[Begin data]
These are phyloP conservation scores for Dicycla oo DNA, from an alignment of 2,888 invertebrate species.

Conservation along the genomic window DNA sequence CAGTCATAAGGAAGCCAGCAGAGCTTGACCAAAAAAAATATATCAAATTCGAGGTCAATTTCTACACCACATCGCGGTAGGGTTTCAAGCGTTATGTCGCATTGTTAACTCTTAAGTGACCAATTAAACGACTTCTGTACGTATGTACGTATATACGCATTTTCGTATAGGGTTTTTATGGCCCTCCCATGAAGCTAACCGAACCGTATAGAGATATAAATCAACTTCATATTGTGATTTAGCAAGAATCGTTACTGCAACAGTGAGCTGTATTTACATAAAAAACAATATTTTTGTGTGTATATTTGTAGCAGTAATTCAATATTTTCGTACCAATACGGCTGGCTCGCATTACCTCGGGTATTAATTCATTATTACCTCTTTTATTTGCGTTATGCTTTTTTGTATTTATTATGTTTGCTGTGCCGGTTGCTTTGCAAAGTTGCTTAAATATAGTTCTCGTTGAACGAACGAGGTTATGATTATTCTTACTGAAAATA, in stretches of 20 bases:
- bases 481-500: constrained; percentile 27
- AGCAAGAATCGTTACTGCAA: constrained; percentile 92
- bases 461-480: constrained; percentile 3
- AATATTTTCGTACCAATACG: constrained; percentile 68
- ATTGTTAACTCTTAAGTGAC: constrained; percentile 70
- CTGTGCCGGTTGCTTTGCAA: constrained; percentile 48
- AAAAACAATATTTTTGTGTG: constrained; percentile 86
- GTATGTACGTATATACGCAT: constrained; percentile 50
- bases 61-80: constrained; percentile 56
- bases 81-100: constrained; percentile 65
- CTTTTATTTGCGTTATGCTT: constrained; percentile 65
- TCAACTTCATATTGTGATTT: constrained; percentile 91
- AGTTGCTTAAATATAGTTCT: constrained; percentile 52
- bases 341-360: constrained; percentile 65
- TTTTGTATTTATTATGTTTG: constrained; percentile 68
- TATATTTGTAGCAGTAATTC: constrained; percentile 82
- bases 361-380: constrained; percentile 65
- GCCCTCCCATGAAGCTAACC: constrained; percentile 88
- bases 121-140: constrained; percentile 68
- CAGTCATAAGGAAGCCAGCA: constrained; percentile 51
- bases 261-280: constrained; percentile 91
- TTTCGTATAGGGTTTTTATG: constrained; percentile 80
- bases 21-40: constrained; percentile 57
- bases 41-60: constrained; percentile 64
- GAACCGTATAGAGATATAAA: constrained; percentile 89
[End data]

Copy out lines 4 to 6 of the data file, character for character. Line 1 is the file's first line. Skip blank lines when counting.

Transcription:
- AGCAAGAATCGTTACTGCAA: constrained; percentile 92
- bases 461-480: constrained; percentile 3
- AATATTTTCGTACCAATACG: constrained; percentile 68